The United States Congressional Research Service (CRS), in a Oct. 10, 2003 Issue Brief for Congress titled "Palestinians and Middle East Peace: Issues for the United States," provided the following:
"Palestinians argue that paragraph 11 of U.N.G.A. [United Nations General Assembly] Resolution 194 of December 11, 1948, states that the Arab refugees have a choice between returning to the homes now in Israel that they left during the 1947-1948 war, or receiving compensation for the lost property.
Israel argues that the Arabs abandoned their property voluntarily, and that the international community should provide funding for resettling the Palestinian refugees in Arab countries.
Arabs claim the Jews drove them from their homes in 1948-1949. Some Israelis counter with a claim for compensation for property abandoned by Jews who left or were driven from Arab countries in the aftermath of the 1948-1949 war.
Israel claims that allowing Palestinian refugees to return to homes left in 1948-1949 or 1967 will destroy the Jewish nature of Israel.
Palestinians claim the right of return is a matter of justice encased in international law.
The argument may be one of perception rather than physically moving a number of Palestinians into Israel: by accepting the right of return, Israel may be accepting blame for forcing the refugees out of their homes in the first place, and the Palestinians may be more interested in such a confession of guilt than in the actual return to abandoned properties."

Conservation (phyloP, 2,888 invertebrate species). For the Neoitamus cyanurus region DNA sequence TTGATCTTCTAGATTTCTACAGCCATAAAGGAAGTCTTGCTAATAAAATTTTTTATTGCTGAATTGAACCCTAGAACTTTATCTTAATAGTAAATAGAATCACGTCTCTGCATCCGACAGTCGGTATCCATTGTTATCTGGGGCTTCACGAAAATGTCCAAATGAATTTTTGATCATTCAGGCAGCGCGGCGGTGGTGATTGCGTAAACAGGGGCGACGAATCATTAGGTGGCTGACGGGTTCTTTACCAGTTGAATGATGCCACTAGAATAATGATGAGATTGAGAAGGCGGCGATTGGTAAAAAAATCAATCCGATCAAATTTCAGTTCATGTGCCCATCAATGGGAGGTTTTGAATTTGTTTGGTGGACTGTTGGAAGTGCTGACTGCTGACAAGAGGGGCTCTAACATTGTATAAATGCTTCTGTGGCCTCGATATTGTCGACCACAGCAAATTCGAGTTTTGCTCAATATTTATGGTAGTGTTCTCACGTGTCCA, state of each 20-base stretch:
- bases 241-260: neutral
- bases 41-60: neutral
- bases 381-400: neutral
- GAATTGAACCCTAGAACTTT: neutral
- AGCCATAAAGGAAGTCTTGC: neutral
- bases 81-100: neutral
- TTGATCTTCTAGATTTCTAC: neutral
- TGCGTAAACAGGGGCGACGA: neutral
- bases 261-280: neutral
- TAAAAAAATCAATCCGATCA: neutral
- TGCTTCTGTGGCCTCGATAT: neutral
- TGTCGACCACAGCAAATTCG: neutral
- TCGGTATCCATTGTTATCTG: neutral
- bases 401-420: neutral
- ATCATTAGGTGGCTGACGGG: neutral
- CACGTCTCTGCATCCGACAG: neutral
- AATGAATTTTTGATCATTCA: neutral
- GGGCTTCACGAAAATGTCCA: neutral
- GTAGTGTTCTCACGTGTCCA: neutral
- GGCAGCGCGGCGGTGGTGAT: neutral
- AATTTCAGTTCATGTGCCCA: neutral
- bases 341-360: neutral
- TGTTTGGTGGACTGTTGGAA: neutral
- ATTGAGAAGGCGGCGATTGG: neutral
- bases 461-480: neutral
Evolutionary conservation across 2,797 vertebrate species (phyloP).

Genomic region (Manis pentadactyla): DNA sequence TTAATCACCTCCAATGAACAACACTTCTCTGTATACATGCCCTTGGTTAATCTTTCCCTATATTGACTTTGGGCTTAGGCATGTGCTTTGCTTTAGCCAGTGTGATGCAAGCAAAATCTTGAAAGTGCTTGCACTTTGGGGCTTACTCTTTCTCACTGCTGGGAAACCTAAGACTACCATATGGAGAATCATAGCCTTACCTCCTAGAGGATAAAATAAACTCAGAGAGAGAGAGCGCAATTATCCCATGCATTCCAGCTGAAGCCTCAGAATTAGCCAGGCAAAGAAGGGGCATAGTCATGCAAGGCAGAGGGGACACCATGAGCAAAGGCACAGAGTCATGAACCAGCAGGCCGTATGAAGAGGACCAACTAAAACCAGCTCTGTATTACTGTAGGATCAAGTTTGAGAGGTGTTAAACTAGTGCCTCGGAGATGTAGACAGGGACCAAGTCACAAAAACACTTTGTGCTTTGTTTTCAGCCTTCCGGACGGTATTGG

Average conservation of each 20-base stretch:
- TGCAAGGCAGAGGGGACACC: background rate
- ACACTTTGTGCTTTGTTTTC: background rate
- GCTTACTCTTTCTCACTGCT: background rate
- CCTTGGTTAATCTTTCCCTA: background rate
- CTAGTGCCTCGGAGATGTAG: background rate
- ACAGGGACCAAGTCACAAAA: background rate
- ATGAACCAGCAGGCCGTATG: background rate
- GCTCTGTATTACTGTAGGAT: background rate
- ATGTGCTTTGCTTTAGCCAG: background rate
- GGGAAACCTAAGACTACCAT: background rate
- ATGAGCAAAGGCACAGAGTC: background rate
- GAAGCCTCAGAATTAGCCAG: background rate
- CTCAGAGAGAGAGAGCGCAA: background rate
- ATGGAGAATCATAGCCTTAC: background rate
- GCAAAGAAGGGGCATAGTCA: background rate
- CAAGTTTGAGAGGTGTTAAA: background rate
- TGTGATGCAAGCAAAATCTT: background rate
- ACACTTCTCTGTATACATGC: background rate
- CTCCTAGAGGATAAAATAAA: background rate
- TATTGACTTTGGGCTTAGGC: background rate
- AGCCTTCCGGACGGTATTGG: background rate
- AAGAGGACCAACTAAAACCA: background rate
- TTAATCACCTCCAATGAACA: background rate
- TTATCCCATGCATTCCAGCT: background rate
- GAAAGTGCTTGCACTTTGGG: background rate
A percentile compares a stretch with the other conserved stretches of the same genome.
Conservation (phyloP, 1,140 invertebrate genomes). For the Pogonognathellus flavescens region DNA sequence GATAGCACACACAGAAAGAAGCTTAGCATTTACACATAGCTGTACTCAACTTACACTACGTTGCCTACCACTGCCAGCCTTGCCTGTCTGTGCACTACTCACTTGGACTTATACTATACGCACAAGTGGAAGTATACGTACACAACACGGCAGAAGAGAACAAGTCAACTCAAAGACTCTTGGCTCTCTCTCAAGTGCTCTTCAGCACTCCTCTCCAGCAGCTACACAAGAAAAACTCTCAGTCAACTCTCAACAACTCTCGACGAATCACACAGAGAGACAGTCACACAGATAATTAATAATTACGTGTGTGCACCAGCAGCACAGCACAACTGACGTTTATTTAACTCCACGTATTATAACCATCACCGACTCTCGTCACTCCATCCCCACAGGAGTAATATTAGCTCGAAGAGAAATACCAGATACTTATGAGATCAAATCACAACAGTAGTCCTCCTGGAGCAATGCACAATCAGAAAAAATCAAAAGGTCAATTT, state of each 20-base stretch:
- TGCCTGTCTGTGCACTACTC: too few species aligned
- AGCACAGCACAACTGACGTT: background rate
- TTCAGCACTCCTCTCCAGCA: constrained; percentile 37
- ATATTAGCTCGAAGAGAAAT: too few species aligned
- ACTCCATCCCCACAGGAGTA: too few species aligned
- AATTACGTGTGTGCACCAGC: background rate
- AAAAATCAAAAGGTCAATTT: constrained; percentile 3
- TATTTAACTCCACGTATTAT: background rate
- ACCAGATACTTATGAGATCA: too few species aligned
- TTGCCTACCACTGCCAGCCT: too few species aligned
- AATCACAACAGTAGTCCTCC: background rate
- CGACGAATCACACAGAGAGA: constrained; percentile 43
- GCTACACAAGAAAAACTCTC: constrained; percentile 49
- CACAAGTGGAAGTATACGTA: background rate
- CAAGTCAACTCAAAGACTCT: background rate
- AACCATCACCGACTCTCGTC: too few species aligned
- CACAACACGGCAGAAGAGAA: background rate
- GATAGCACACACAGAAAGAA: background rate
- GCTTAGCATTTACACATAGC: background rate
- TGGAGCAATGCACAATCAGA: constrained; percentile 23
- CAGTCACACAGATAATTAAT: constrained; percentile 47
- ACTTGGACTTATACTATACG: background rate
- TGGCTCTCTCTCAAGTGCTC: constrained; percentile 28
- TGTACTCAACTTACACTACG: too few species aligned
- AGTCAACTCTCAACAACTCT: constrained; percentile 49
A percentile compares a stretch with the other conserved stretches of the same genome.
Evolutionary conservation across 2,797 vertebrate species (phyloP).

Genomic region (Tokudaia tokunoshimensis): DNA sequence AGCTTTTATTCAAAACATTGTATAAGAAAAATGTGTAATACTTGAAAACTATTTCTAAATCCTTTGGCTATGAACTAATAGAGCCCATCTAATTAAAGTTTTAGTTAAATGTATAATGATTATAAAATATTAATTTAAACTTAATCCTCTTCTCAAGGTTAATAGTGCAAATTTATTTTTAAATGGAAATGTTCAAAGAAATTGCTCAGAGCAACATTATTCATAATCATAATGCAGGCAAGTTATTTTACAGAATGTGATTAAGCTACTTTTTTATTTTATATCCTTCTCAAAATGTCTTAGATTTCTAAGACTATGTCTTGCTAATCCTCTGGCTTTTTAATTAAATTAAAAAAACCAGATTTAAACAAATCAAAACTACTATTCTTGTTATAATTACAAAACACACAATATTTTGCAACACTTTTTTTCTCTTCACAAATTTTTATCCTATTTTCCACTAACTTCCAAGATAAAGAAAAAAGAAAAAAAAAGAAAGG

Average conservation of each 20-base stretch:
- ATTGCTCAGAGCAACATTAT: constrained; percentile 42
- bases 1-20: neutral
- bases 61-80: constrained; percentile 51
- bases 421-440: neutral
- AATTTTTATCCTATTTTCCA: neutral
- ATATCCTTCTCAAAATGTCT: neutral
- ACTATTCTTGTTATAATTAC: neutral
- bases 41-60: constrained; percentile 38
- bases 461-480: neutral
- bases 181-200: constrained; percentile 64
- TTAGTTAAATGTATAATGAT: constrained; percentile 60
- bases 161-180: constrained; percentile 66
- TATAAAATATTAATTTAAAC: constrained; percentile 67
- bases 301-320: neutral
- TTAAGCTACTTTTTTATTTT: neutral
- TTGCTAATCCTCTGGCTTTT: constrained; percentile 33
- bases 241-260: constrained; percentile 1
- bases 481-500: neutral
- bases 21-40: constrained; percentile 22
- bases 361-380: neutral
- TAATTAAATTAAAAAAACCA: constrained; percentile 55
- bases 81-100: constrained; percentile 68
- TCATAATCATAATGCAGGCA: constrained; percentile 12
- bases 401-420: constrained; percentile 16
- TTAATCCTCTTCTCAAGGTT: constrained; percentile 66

British Broadcasting Corporation News (BBC), in a Feb. 18, 2003 article titled "Right of Return: Palestinian Dream?," offered the following account:
"There are more than 3.7 million Palestinian refugees in the Middle East and many more worldwide - and they want the right to go home. The Palestinians say their diaspora - uprooted from their homes ever since 1948 and scattered around the globe - is the greatest and most enduring refugee problem in the world. Whether they will be allowed to return to the land that used to be called Palestine is, and always has been, one of the main obstacles to progress in the Middle East peace process...
Palestinian assertions of the right of return for themselves and their descendants are based both on a moral standpoint, claiming the refugees' rights to return to homes from which they have been displaced, and on a number of resolutions issued by the United Nations. At the heart of these is General Assembly Resolution 194 of December 1948. It states that Palestinian 'refugees wishing to return to their homes and live at peace with their neighbours should be permitted to do so at the earliest practical date.'"